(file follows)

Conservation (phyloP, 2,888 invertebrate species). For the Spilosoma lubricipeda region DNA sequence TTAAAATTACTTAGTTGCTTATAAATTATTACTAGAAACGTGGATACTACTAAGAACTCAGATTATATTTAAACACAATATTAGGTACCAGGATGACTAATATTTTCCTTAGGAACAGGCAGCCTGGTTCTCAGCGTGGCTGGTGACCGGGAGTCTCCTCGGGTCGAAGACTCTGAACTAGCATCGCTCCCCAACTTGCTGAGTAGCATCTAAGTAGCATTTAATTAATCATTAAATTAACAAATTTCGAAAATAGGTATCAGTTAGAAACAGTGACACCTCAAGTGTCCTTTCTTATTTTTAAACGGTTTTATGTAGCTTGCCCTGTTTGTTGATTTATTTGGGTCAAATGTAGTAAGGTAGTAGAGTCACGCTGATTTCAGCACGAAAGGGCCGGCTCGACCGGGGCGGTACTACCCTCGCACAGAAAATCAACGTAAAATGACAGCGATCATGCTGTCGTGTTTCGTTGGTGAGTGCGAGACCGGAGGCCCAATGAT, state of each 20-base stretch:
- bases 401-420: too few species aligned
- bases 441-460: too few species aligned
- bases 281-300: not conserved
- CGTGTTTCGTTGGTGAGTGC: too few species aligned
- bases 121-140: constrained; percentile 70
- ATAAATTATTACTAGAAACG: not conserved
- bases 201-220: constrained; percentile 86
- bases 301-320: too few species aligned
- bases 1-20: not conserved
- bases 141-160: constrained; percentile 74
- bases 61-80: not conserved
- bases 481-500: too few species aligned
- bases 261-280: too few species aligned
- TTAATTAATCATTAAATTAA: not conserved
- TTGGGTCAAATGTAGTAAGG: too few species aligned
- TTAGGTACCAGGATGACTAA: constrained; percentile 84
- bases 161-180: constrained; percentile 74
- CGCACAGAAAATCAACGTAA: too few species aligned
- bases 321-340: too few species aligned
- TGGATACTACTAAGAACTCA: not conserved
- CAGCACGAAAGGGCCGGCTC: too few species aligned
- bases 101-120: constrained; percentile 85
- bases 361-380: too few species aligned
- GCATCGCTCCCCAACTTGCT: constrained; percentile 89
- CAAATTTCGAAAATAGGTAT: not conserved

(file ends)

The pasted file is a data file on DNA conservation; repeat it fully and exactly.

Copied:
Conservation (phyloP, 2,888 invertebrate species). For the Spilosoma lubricipeda region DNA sequence TTAAAATTACTTAGTTGCTTATAAATTATTACTAGAAACGTGGATACTACTAAGAACTCAGATTATATTTAAACACAATATTAGGTACCAGGATGACTAATATTTTCCTTAGGAACAGGCAGCCTGGTTCTCAGCGTGGCTGGTGACCGGGAGTCTCCTCGGGTCGAAGACTCTGAACTAGCATCGCTCCCCAACTTGCTGAGTAGCATCTAAGTAGCATTTAATTAATCATTAAATTAACAAATTTCGAAAATAGGTATCAGTTAGAAACAGTGACACCTCAAGTGTCCTTTCTTATTTTTAAACGGTTTTATGTAGCTTGCCCTGTTTGTTGATTTATTTGGGTCAAATGTAGTAAGGTAGTAGAGTCACGCTGATTTCAGCACGAAAGGGCCGGCTCGACCGGGGCGGTACTACCCTCGCACAGAAAATCAACGTAAAATGACAGCGATCATGCTGTCGTGTTTCGTTGGTGAGTGCGAGACCGGAGGCCCAATGAT, state of each 20-base stretch:
- bases 401-420: too few species aligned
- bases 441-460: too few species aligned
- bases 281-300: not conserved
- CGTGTTTCGTTGGTGAGTGC: too few species aligned
- bases 121-140: constrained; percentile 70
- ATAAATTATTACTAGAAACG: not conserved
- bases 201-220: constrained; percentile 86
- bases 301-320: too few species aligned
- bases 1-20: not conserved
- bases 141-160: constrained; percentile 74
- bases 61-80: not conserved
- bases 481-500: too few species aligned
- bases 261-280: too few species aligned
- TTAATTAATCATTAAATTAA: not conserved
- TTGGGTCAAATGTAGTAAGG: too few species aligned
- TTAGGTACCAGGATGACTAA: constrained; percentile 84
- bases 161-180: constrained; percentile 74
- CGCACAGAAAATCAACGTAA: too few species aligned
- bases 321-340: too few species aligned
- TGGATACTACTAAGAACTCA: not conserved
- CAGCACGAAAGGGCCGGCTC: too few species aligned
- bases 101-120: constrained; percentile 85
- bases 361-380: too few species aligned
- GCATCGCTCCCCAACTTGCT: constrained; percentile 89
- CAAATTTCGAAAATAGGTAT: not conserved